Rawls and the 50p taxrate

What would John Rawls’s view be of the cutting of the 50p tax rate? He is often called an ‘egalitarian’ political philosopher; so presumably he would be against the reduction of this tax rate on the very rich?
Not so fast. Have a listen to this item from the TODAY programme, yesterday on Budget morning:
About 90 seconds in, ultra-rich businessman John Caudwell makes a quasi-Rawlsian argument. He says: “What’s best for the country enables the Government to look after the poorest members of society”.
This TODAY interview with John Caudwell, Caudwell’s making of a difference-principle-style argument, suggests once again that Rawls’s political philosophy, which supposedly undergirds the thinking of ‘lefties’ (it is explicitly backed by many including allegedly Obama, Purnell, Stuart White, etc), is actually compatible with extremes of inequality as manifested for instance in the abolition of the 50p tax rate.
Now, it might be responded: what’s wrong with that: IF it can be shown that the tax take goes UP from this group as a whole then it could be a valid move, on Rawlsian grounds. This response shows I think the bankruptcy of the claim sometimes made that Rawlsian thinking is ‘egalitarian’. You can hardly pretend that abolishing the 50p tax rate is egalitarian!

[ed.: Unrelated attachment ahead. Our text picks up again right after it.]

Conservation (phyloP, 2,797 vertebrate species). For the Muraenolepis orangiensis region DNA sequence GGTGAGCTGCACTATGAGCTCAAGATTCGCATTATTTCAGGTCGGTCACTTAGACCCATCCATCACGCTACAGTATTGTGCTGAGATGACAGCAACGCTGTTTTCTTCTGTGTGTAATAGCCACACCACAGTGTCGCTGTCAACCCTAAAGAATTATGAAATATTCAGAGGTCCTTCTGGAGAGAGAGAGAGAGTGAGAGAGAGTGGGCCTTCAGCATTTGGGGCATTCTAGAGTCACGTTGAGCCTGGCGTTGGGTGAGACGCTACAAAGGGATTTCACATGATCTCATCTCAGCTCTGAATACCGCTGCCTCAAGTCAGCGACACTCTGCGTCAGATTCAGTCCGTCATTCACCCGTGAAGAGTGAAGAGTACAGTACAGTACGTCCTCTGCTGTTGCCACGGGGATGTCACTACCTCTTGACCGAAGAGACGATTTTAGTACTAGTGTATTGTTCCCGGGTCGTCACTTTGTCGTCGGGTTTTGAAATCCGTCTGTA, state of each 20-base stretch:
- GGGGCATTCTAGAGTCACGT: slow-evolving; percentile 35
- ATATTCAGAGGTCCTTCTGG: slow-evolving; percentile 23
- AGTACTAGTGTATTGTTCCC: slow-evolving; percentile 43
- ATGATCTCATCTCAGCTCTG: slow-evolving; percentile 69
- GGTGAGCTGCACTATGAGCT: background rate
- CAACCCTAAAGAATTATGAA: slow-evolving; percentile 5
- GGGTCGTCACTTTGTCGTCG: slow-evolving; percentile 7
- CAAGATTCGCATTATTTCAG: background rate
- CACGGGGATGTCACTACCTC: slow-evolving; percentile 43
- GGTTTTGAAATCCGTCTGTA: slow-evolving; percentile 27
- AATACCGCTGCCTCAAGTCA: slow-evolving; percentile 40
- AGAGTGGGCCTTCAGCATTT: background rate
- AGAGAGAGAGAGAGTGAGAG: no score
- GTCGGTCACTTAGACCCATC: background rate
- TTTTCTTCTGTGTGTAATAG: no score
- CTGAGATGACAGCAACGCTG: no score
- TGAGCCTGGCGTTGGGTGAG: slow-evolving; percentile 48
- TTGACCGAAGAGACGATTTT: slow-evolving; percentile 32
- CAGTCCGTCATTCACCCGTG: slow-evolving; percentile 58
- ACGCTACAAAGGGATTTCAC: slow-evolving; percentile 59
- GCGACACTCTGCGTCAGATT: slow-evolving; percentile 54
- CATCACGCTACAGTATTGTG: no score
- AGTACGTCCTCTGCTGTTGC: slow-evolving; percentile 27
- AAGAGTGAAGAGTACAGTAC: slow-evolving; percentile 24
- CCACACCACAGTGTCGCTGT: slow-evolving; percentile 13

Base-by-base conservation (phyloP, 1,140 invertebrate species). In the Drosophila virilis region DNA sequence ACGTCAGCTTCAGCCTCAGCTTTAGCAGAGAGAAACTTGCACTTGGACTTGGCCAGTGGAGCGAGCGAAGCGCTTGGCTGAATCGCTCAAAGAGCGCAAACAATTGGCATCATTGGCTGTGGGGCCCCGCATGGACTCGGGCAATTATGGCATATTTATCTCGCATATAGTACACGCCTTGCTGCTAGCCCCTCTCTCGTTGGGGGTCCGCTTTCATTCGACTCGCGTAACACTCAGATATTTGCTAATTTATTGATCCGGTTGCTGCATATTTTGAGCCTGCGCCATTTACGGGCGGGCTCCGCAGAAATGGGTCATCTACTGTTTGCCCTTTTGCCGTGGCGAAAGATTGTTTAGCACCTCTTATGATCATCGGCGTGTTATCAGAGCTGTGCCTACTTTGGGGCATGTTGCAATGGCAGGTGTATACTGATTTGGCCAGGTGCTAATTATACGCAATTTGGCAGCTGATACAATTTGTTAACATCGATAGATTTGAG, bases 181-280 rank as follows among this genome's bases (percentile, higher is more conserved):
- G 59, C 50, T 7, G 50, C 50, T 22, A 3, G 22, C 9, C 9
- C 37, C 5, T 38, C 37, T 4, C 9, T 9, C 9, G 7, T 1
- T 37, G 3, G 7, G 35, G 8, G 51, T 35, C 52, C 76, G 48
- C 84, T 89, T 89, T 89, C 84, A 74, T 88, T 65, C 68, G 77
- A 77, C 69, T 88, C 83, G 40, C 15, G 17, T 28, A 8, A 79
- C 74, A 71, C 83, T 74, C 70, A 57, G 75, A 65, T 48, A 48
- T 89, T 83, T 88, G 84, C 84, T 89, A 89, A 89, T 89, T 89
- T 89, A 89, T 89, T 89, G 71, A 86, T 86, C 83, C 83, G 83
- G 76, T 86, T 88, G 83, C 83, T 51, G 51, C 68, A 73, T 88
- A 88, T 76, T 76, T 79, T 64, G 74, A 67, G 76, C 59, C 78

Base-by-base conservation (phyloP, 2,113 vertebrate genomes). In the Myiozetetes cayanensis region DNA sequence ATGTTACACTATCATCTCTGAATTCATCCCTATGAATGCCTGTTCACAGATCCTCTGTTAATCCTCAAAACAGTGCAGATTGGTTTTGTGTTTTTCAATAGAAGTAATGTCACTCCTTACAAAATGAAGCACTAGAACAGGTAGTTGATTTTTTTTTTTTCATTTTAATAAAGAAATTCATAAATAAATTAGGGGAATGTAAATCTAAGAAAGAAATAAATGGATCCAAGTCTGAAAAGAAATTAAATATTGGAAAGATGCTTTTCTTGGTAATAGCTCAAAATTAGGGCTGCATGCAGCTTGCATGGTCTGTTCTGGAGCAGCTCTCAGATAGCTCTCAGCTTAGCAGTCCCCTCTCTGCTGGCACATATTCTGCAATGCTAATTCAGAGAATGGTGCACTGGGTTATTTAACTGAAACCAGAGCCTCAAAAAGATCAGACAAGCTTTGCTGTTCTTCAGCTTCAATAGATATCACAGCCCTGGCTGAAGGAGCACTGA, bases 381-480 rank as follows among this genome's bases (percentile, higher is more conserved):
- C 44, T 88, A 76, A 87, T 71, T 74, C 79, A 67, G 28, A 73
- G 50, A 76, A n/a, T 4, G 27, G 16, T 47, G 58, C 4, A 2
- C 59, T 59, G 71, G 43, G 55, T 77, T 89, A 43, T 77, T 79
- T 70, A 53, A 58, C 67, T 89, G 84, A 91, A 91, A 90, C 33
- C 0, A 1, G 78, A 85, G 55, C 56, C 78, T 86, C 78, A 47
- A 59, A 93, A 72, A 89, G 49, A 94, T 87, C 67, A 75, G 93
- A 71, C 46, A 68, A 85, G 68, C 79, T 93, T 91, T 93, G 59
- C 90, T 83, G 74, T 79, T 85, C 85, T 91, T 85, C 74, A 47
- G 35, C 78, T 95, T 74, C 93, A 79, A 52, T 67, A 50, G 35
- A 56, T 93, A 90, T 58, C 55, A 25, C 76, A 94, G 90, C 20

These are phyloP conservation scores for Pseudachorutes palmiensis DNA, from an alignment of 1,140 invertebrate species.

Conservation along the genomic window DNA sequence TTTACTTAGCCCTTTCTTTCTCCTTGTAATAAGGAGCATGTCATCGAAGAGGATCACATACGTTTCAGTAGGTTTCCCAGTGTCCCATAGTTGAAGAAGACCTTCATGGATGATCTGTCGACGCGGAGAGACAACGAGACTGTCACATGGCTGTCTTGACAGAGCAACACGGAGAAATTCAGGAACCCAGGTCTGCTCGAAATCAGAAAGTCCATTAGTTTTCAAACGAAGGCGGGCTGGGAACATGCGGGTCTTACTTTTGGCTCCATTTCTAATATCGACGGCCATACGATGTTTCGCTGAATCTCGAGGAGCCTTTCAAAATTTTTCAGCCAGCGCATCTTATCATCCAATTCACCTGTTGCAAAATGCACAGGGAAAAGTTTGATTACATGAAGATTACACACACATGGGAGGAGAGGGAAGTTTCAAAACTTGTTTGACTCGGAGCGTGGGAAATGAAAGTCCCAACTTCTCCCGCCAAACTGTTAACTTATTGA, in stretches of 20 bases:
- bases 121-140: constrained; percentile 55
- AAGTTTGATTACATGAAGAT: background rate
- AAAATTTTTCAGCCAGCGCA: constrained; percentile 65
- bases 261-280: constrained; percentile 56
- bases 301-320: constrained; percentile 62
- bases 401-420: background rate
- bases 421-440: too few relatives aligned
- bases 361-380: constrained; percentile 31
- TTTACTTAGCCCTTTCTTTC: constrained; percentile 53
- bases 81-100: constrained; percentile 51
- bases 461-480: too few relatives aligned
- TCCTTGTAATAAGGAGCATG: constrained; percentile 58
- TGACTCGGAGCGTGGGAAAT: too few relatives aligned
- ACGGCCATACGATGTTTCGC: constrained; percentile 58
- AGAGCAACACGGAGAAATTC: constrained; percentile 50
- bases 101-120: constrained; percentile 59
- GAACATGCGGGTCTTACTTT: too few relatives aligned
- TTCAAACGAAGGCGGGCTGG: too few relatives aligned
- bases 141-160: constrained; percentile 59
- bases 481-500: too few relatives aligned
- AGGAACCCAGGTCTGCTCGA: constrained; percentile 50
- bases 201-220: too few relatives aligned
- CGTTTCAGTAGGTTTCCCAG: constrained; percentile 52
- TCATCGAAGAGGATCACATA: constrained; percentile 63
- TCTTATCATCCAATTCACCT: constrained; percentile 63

Rawls’s philosophy is at best ‘prioritarian’; it is utterly inegalitarian. Caudwell’s stance shows this.
Anyway: even if the tax take did / does go up, as a result of the abolition of the 50p rate, then it would still be a bad thing to do, to abolish it. Because we would still be creating a more unequal society; and moreover encouraging people to work themselves to death (high tax rates are a good thing inasmuch as they discourage the culture of overwork which grips societies like ours).
Rawlsian liberals don’t like to hear this sort of thing. Witness the furious reaction when I put forward this view before:
But, when one listens to a man like Caudwell making a quasi-Rawlsian argument, then things are pretty clear: We need to do better than Rawls. We ought to be egalitarians. It is pretty sickening if the best that the ‘Left’ can do is back a political philosopher whose thinking is compatible with the still-higher extremes of inequality which George Osborne is now creating.

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